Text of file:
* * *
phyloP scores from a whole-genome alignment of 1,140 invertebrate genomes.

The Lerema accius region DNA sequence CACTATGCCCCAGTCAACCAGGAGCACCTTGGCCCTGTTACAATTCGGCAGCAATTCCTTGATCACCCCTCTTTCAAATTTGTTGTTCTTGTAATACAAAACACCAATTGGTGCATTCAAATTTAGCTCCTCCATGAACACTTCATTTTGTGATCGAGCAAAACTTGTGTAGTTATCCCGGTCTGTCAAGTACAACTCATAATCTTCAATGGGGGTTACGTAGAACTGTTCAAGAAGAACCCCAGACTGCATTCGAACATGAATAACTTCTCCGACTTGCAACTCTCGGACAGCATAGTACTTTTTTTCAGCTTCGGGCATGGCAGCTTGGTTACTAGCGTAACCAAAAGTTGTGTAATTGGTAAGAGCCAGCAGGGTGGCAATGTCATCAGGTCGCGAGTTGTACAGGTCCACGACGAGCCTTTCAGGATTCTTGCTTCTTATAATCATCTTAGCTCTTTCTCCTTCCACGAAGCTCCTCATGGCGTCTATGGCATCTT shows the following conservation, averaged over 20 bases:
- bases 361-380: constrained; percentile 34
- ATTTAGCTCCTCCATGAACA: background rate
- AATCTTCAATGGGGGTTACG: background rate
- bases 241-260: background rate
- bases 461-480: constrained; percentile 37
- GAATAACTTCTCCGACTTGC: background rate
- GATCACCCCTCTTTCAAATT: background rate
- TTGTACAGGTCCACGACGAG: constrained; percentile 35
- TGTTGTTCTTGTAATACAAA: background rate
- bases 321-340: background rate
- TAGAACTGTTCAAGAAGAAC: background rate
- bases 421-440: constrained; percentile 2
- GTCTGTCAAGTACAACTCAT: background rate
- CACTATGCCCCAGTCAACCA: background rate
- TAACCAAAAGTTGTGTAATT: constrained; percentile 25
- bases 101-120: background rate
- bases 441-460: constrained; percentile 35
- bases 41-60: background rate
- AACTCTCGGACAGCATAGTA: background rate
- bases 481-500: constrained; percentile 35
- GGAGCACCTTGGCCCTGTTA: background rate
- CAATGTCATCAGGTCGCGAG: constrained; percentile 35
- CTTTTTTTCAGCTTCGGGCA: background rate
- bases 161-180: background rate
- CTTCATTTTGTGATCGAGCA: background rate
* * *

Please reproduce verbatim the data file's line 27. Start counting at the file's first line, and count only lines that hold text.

- CTTCATTTTGTGATCGAGCA: background rate